In William Godwin’s  Enquiry Concerning Political Justice (1793), he contends that equality and justice in a society are eminently appealing and that the people within a society should look to achieve equality, not through the use of violence, but through peaceful means. Godwin admonishes the use of violence proclaiming, “Let us anxiously refrain from violence… The cause of justice id the cause of humanity. Its advocates should be penetrated with universal good-will.”(pg.789) Godwin notes that a society can achieve this ideal notion of equality and justice among all people through the individual’s focus on reason, tranquility, and the tireless pursuit of truth. In Mary Shelley’s Frankenstein the character Justine personifies this idea of an “individual focus on reason, tranquility, and truth” as a manner to achieve equality and justice from the perspective of the reader. Consequently, upon Justine’s death, the ideal notions of equality and justice are eradicated within the society of Geneva along with her as a result of the lack of reason, tranquility, and truth expressed in her conviction and execution. Justine’s death, used to symbolize the death of justice in the novel, serves as a perfect exemplar for the consequences that arise from a person’s disregard for reason, tranquility, and the pursuit of truth.


Initially, Elizabeth introduces Justine into the novel in a letter to Victor by describing Justine’s past and her upbringing. Then, Elizabeth compares the republican institutions between France/England and Switzerland: she does this to convey the smaller distinction between people of different classes. She emphasizes this difference noting that “there is less distinction between the several classes of its inhabitants; and the lower orders, being neither so poor nor so despised, their manners are more refined and moral.”(Shelley 65). Additionally, Elizabeth further goes on to describe how Justine isn’t seen or treated as an inferior to the rest of Geneva because of her lower socio-economic status stating, “Justine… learned the duties of a servant, a condition which, in our fortunate country, does not include the idea of ignorance, and a sacrifice of the dignity of a human being.”(Shelley 65). Next, Elizabeth describes the righteousness of Justine’s character calling her the “most grateful little creature in the world”. Observing this through the lens of William Godwin’s Enquiry Concerning Political Justice allows us to see the direct correlation between the benevolence of Justine’s character and the equality she experiences within her society. Following William’s death, we see a shift in Justine’s character and consequently, a shift in how society views Justine just like Godwin would predict. Justine begins to abandon her dedication to reason in her studies, tranquility in her demeanor, and truth in her statements and so society begins to see her as a wretched below human individual accusing her of murdering William. This is most evidently depicted in the lines, ” I did confess, but I confessed a lie. I confessed, that I might obtain absolution; but now that falsehood lies heavier at my heart than all my other sins… In an evil hour I subscribed to a lie; and now only am I truly miserable.”(Shelley 82). It seems that even Victor Frankenstein at this point seems to see her as being inferior referring her to her constantly as “poor victim” with a pitiful almost patronizing tone. It seems incredibly ironic that Victor, with the power to stop Justine’s death through truth, decides to let her die a violent death while simultaneously grieving and lamenting, ” I, the true murderer, felt the never-dying worm alive in my bosom, which allowed of no hope or consolation … Anguish and despair penetrated into the core of my heart, I bore hell within me which nothing could extinguish.”(Shelley 83). Finally, Justine dies because of Victor’s deviation from reason, tranquility, and truth and Victor Frankenstein acknowledges this lamenting, ” I beheld those I loved spend vain sorrow upon the graves of William and Justine, the first hapless victims to my unhallowed arts.”(Shelley 84).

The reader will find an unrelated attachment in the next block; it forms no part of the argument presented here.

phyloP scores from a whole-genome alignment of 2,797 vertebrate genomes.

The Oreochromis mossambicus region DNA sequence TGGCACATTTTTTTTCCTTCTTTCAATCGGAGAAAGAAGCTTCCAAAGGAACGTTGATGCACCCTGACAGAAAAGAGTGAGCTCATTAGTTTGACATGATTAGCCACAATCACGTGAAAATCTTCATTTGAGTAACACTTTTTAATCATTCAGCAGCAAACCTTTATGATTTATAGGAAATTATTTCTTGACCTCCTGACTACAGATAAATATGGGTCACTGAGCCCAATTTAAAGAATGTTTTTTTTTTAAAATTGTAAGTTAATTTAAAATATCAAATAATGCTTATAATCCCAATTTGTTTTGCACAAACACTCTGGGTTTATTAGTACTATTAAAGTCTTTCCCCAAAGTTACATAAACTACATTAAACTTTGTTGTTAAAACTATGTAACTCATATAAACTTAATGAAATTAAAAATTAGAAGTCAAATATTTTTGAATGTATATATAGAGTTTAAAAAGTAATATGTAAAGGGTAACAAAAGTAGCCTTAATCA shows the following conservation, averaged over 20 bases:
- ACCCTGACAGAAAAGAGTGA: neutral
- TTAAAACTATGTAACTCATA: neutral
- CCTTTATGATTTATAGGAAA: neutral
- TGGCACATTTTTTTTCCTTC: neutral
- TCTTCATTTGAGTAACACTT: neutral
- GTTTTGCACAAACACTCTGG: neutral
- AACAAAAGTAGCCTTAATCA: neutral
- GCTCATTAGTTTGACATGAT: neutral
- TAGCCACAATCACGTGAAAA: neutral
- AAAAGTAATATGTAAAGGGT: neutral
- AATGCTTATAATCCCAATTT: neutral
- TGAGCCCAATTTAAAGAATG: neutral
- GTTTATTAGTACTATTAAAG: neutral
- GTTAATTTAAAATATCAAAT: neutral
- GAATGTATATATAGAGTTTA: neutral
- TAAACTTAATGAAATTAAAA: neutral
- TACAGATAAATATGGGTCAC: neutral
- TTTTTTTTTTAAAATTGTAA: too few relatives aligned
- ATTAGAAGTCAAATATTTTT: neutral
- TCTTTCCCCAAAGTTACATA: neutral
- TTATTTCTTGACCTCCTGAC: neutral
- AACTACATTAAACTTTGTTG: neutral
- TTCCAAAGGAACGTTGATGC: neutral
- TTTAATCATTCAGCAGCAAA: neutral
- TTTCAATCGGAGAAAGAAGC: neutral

Ultimately, Godwin’s solution for achieving equality through the individual’s pursuit of reason, tranquility, and truth was evident as being correlative but not necessarily causative: There happened to be equality and justice when Justine expressed a pursuit of reason, tranquility, and truth but not necessarily because of her expression. One idea I found interesting  was Elizabeth’s introduction of Justine in her letter because even though she describes how Justine is not seen as inferior, she herself uses patronizing and condescending language to refer to her, often calling her “little creature”, and “poor girl” perhaps indicating the inevitable lack of equality in a seemingly perfectly equal society. On this point is where I ultimately disagree with Godwin, not on his methods of achieving an equal society but simply whether an “equal” society is eminently desirable in the first place. In a truly equal society, there is no variance in class, in politics, in character, and most importantly in ideas. Godwin even mentions this idea and even champions it stating, ” Each man will find his sentiment of justice and rectitude echoed by the sentiments of his neighbors.”(Godwin 794) This seemingly homogenous authoritarian society is not ideal in any definition of the word. Moreover, we should seek to achieve the highest order of equality of opportunity and to preserve the dignity of all human beings, but we as a society should not expect nor desire the homogenous equality of outcome which Godwin seems to idealize as his final goal. Ultimately, the idea that subscribing to an easy to follow, simple ideology in order to solve nuanced inequalities within a society is reckless, irrational, and untenable.